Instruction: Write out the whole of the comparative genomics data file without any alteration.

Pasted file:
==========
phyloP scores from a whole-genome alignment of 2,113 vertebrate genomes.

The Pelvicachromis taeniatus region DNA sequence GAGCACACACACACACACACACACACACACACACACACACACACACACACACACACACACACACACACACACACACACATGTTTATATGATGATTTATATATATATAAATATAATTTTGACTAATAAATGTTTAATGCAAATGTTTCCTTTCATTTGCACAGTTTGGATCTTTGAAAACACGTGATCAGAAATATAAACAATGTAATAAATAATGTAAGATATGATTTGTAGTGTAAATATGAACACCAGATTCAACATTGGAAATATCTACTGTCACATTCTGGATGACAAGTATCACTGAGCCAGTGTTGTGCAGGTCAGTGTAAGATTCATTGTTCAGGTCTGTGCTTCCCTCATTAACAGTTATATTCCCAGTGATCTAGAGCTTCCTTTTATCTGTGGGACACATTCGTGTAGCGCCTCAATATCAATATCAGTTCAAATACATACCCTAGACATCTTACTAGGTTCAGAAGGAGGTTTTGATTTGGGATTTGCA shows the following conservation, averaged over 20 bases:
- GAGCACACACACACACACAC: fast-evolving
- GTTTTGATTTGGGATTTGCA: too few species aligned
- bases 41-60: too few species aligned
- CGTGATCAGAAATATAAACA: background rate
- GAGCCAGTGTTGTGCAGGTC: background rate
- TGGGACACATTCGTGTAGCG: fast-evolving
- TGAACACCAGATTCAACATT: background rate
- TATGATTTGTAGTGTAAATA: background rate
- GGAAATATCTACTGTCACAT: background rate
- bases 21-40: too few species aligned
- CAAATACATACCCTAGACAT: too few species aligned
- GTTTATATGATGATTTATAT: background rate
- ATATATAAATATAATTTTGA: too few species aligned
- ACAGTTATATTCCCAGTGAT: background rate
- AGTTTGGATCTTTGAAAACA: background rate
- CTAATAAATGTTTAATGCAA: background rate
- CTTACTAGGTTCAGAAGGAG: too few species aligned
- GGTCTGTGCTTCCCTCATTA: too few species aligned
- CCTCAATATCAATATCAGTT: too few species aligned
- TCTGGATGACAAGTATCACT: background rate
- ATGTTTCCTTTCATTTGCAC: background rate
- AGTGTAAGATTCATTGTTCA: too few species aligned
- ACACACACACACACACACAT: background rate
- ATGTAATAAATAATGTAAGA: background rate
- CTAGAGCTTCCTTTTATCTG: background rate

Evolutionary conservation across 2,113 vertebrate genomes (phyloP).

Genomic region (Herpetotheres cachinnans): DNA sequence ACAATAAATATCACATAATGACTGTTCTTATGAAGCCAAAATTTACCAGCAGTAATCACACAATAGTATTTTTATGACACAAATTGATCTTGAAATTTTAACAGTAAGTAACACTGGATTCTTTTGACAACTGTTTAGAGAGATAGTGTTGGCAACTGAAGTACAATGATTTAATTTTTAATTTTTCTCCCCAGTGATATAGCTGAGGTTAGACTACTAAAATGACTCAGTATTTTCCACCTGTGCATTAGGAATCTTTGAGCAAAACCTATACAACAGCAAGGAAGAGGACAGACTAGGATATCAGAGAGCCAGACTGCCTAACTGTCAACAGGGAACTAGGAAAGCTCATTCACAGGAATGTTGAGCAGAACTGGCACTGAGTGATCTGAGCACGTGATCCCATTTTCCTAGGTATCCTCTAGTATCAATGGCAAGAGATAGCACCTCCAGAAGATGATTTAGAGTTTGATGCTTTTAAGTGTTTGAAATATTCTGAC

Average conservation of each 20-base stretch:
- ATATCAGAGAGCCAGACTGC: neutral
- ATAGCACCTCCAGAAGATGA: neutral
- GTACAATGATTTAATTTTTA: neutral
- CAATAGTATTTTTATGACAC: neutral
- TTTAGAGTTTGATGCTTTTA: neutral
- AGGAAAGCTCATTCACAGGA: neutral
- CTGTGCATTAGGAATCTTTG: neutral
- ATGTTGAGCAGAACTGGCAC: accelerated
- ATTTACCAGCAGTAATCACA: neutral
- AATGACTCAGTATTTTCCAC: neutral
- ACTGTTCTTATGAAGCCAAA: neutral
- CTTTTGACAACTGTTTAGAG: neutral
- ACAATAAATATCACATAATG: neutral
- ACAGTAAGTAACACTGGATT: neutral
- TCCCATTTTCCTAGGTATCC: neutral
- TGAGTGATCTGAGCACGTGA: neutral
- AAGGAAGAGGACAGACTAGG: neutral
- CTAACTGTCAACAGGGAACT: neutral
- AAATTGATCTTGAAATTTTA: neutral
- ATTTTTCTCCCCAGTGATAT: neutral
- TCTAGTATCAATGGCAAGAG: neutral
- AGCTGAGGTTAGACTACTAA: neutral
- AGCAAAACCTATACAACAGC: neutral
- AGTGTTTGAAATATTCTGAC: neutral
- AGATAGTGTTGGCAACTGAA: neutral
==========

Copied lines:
phyloP scores from a whole-genome alignment of 2,113 vertebrate genomes.

The Pelvicachromis taeniatus region DNA sequence GAGCACACACACACACACACACACACACACACACACACACACACACACACACACACACACACACACACACACACACACATGTTTATATGATGATTTATATATATATAAATATAATTTTGACTAATAAATGTTTAATGCAAATGTTTCCTTTCATTTGCACAGTTTGGATCTTTGAAAACACGTGATCAGAAATATAAACAATGTAATAAATAATGTAAGATATGATTTGTAGTGTAAATATGAACACCAGATTCAACATTGGAAATATCTACTGTCACATTCTGGATGACAAGTATCACTGAGCCAGTGTTGTGCAGGTCAGTGTAAGATTCATTGTTCAGGTCTGTGCTTCCCTCATTAACAGTTATATTCCCAGTGATCTAGAGCTTCCTTTTATCTGTGGGACACATTCGTGTAGCGCCTCAATATCAATATCAGTTCAAATACATACCCTAGACATCTTACTAGGTTCAGAAGGAGGTTTTGATTTGGGATTTGCA shows the following conservation, averaged over 20 bases:
- GAGCACACACACACACACAC: fast-evolving
- GTTTTGATTTGGGATTTGCA: too few species aligned
- bases 41-60: too few species aligned
- CGTGATCAGAAATATAAACA: background rate
- GAGCCAGTGTTGTGCAGGTC: background rate
- TGGGACACATTCGTGTAGCG: fast-evolving
- TGAACACCAGATTCAACATT: background rate
- TATGATTTGTAGTGTAAATA: background rate
- GGAAATATCTACTGTCACAT: background rate
- bases 21-40: too few species aligned
- CAAATACATACCCTAGACAT: too few species aligned
- GTTTATATGATGATTTATAT: background rate
- ATATATAAATATAATTTTGA: too few species aligned
- ACAGTTATATTCCCAGTGAT: background rate
- AGTTTGGATCTTTGAAAACA: background rate
- CTAATAAATGTTTAATGCAA: background rate
- CTTACTAGGTTCAGAAGGAG: too few species aligned
- GGTCTGTGCTTCCCTCATTA: too few species aligned
- CCTCAATATCAATATCAGTT: too few species aligned
- TCTGGATGACAAGTATCACT: background rate
- ATGTTTCCTTTCATTTGCAC: background rate
- AGTGTAAGATTCATTGTTCA: too few species aligned
- ACACACACACACACACACAT: background rate
- ATGTAATAAATAATGTAAGA: background rate
- CTAGAGCTTCCTTTTATCTG: background rate

Evolutionary conservation across 2,113 vertebrate genomes (phyloP).

Genomic region (Herpetotheres cachinnans): DNA sequence ACAATAAATATCACATAATGACTGTTCTTATGAAGCCAAAATTTACCAGCAGTAATCACACAATAGTATTTTTATGACACAAATTGATCTTGAAATTTTAACAGTAAGTAACACTGGATTCTTTTGACAACTGTTTAGAGAGATAGTGTTGGCAACTGAAGTACAATGATTTAATTTTTAATTTTTCTCCCCAGTGATATAGCTGAGGTTAGACTACTAAAATGACTCAGTATTTTCCACCTGTGCATTAGGAATCTTTGAGCAAAACCTATACAACAGCAAGGAAGAGGACAGACTAGGATATCAGAGAGCCAGACTGCCTAACTGTCAACAGGGAACTAGGAAAGCTCATTCACAGGAATGTTGAGCAGAACTGGCACTGAGTGATCTGAGCACGTGATCCCATTTTCCTAGGTATCCTCTAGTATCAATGGCAAGAGATAGCACCTCCAGAAGATGATTTAGAGTTTGATGCTTTTAAGTGTTTGAAATATTCTGAC

Average conservation of each 20-base stretch:
- ATATCAGAGAGCCAGACTGC: neutral
- ATAGCACCTCCAGAAGATGA: neutral
- GTACAATGATTTAATTTTTA: neutral
- CAATAGTATTTTTATGACAC: neutral
- TTTAGAGTTTGATGCTTTTA: neutral
- AGGAAAGCTCATTCACAGGA: neutral
- CTGTGCATTAGGAATCTTTG: neutral
- ATGTTGAGCAGAACTGGCAC: accelerated
- ATTTACCAGCAGTAATCACA: neutral
- AATGACTCAGTATTTTCCAC: neutral
- ACTGTTCTTATGAAGCCAAA: neutral
- CTTTTGACAACTGTTTAGAG: neutral
- ACAATAAATATCACATAATG: neutral
- ACAGTAAGTAACACTGGATT: neutral
- TCCCATTTTCCTAGGTATCC: neutral
- TGAGTGATCTGAGCACGTGA: neutral
- AAGGAAGAGGACAGACTAGG: neutral
- CTAACTGTCAACAGGGAACT: neutral
- AAATTGATCTTGAAATTTTA: neutral
- ATTTTTCTCCCCAGTGATAT: neutral
- TCTAGTATCAATGGCAAGAG: neutral
- AGCTGAGGTTAGACTACTAA: neutral
- AGCAAAACCTATACAACAGC: neutral
- AGTGTTTGAAATATTCTGAC: neutral
- AGATAGTGTTGGCAACTGAA: neutral